American Bullfrog
Lithobates catesbeianus

Common Name:

American Bullfrog

Scientific Name:

Lithobates catesbeianus

Etymology:

Genus:

Lithobates is Greek, Litho means "A stone", bates means "One that walks or haunts."

Species:

catesbeianus is in honor of Mark Catesby (1679-1749)

Average Length:

3.5 - 6 in. (9 - 15.2 cm)

Virginia Record Length:

Record length:

8 in. (20.3 cm)

PHYSICAL DESCRIPTION: This is the largest native North American frog species in Virginia *1014* *11407*. Lengths range from 85-200mm (3.5-6 in) *1014* *11407*. The dorsal coloration is green, olive, or brown *1014* *11407*. It is typically plain but may have a net like pattern of gray or brown on the green background *11407*. The ventrum is whitish, often mottled with gray. This species lacks the dorsolateral folds but does have a thin fold or ridge along the border of the tympanum *1014* *11407*. Males are generally smaller than females, have a yellowish wash on their throat, and a larger tympanum, thumb, and forearm *1014*. The male breeding call is a deep, full series of notes best described as "jug-a-rum". Male has a single internal vocal sac that forms a flattened pouch beneath the chin when inflated *11407*.

REPRODUCTION: This species breeds from the late spring to early fall *11407*. Males are territorial. Mating success is influenced by the quality of the territory *11406*. The male breeding call is a deep, full series of notes best described as "jug-a-rum" *11407* *1014*. Females lay one or two clutches per season *11406*. Average clutch size is 12,000 eggs *1014* *11406*. Clutches are laid in a film on the water surface *11406*. Eggs hatch in approximately 5 days. Tadpoles can be very large, 125-150 mm *1014*. Metamorphosis usually takes 1 year, larvae will overwinter in ponds *1014* *11406*. Larval survivorship is ~18% *11406*. This species typically reaches sexual maturity one year after metamorphosis *11406*. In mountain localities, transformation may take 2 years *11284*.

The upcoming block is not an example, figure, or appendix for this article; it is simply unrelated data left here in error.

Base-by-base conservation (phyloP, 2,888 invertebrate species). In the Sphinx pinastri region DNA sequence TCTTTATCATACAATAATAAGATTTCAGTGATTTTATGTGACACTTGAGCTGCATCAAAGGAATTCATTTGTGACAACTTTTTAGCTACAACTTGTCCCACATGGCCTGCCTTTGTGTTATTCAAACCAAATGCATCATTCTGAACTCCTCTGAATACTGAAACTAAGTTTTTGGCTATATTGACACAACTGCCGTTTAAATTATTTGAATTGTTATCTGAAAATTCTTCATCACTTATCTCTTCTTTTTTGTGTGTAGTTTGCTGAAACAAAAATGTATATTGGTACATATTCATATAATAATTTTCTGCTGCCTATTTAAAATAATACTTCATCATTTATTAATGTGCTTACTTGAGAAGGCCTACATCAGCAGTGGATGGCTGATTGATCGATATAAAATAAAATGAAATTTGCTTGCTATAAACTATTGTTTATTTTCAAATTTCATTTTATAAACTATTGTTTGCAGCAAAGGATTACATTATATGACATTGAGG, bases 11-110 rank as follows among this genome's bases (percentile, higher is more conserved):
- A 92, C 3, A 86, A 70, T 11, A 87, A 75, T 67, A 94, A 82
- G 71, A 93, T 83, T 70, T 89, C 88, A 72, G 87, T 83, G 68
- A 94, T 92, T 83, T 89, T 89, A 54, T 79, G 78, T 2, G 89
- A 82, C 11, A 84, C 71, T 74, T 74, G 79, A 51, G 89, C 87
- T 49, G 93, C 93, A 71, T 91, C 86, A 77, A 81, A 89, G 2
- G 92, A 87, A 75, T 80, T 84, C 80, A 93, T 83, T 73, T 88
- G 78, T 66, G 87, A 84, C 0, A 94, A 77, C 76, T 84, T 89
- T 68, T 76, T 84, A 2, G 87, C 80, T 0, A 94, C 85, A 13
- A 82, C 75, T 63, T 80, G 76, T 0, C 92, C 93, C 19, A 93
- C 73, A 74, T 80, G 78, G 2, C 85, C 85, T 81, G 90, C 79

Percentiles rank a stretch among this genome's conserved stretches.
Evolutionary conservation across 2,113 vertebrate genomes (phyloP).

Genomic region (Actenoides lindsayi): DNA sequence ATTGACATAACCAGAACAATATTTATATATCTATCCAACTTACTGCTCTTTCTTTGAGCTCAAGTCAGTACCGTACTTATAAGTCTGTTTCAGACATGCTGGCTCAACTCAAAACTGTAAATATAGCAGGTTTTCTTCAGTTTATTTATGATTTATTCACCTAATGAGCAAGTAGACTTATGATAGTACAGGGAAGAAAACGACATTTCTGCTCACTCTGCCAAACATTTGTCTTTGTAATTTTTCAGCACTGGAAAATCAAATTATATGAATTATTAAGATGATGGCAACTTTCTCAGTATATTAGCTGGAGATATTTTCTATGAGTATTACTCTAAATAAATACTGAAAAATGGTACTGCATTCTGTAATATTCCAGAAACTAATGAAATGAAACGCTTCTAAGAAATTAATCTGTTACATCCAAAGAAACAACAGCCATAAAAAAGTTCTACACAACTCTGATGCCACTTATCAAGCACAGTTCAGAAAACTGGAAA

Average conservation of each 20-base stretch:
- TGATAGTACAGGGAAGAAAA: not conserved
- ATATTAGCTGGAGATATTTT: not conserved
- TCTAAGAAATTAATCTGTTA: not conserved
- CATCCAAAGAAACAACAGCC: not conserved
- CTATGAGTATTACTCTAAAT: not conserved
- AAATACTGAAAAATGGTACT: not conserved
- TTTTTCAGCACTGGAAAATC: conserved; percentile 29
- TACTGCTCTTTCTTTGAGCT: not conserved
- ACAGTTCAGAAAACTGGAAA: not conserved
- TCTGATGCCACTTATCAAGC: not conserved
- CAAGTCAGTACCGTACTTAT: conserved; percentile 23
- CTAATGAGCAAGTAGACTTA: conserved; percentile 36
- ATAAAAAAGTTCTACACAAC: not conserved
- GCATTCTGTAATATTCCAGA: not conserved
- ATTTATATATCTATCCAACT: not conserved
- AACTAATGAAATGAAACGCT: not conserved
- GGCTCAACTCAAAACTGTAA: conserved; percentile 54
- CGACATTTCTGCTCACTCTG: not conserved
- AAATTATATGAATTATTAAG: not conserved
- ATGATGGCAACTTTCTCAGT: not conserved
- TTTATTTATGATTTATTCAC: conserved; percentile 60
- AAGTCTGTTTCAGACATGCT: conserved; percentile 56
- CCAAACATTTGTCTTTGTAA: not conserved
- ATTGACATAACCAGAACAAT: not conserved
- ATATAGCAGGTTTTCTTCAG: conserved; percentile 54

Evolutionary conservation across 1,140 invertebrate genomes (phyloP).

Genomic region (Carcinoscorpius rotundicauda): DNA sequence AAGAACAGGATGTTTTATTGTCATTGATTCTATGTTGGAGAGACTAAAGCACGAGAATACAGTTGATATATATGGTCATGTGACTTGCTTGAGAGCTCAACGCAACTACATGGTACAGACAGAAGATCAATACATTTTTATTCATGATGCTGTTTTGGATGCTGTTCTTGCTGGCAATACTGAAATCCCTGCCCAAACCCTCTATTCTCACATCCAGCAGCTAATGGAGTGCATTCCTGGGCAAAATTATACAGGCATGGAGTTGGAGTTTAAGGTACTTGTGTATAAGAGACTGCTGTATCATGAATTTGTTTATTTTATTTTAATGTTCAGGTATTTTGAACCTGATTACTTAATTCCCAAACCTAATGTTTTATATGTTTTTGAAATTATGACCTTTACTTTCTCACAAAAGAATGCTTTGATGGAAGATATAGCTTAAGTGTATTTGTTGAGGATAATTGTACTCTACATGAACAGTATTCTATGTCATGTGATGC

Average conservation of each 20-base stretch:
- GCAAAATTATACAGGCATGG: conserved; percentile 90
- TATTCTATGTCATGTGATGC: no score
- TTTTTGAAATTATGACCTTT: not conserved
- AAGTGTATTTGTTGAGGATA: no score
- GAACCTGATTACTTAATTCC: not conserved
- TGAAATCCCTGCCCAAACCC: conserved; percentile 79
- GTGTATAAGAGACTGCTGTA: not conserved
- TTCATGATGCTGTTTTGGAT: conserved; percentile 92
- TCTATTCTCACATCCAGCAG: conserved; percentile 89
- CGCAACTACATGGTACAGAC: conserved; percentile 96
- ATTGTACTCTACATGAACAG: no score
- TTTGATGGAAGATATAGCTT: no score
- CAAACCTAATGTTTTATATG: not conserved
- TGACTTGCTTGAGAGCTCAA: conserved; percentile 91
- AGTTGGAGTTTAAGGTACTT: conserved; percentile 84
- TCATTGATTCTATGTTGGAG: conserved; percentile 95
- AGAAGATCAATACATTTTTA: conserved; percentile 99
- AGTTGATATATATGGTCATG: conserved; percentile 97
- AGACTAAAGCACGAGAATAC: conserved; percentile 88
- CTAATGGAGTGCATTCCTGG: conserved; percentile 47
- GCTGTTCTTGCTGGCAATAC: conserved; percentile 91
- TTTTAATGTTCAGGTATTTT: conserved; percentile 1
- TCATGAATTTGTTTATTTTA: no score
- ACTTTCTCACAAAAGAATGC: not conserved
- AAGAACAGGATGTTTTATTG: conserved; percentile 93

BEHAVIOR: This is a wary and solitary species that prefers large ponds, lakes, and still portions of streams *1014*. Males of this species defend territories typically within vegetated areas of ponds. Defending behaviors include encounter calls, postural displays, chasing the intruder, and combat. Size and age strongly determine territory success *11406*. This is a voracious predator feeding on insects, crayfish, small mammals, snakes and other frogs *11406* *1014*. Experiments have demonstrated that this species has the ability to orient to stellar patterns or the moon *11406*.

ORIGIN: Native

LIMITING FACTORS: This species requires medium to large permanent bodies of water to meet their one to two year early developmental period *11284*.

POPULATION PARAMETERS: Life expectancy for female frogs in a study in Michigan was found to be 4 years. The longevity record for a specimen in captivity was 16 years *11406*. Larval survivorship is typically <18% *11406*.

AQUATIC/TERRESTRIAL ASSOCIATIONS: This species prefers large ponds, lakes and quiet sections of streams *1014*. It prefers larger bodies of water than most frogs *11407*. It is usually found in aquatic vegetation or snags in which it can hide *11407* *11406*. Clutches of eggs are laid in still shallow water *11406*. OTHER:


References for Life History

  • 1014 - Martof, B.S., Palmer, W.M., Bailey, J.R., Harrison, III J.R., 1980, Amphibians and Reptiles of the Carolinas and Virginia, 264 pgs., UNC Press, Chapel Hill, NC

  • 11284 - Wilson, L.A., 1995, Land manager's guide to the amphibians and reptiles of the South, 360 pp. pgs., The Nature Conservancy, Southeastern Region, Chapel Hill, NC

  • 11406 - Duellman, William E. and, Trueb, Linda, 1986, Biology of Amphibians, 671 pgs., The Johns Hopkins University Press, Baltimore

  • 11407 - Conant, Roger and, Collins, John T., 1998, Peterson Field Guide: Reptiles and Amphibians, Eastern/Central North America, 616 pgs., Houghton Mifflin Company;, Boston

Photos:

*Click on a thumbnail for a larger version.


Verified County/City Occurrence

Accomack County
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Verified in 98 Counties/Cities.



FROGS

Virginia is home to 28 species of frogs and toads.

SALAMANDERS

We have a large diversity of salamanders consisting of 56 different species and subspecies.

LIZARDS

Virginia is home to 9 native lizard species and two introduced species, the Mediterranean Gecko and the Italian Wall Lizard.

SNAKES

The Commonwealth is home to 34 species and subspecies of snake. Only 3 species are venomous.

TURTLES

Virginia has 25 species and subspecies of turtle. Five of these species are sea turtle.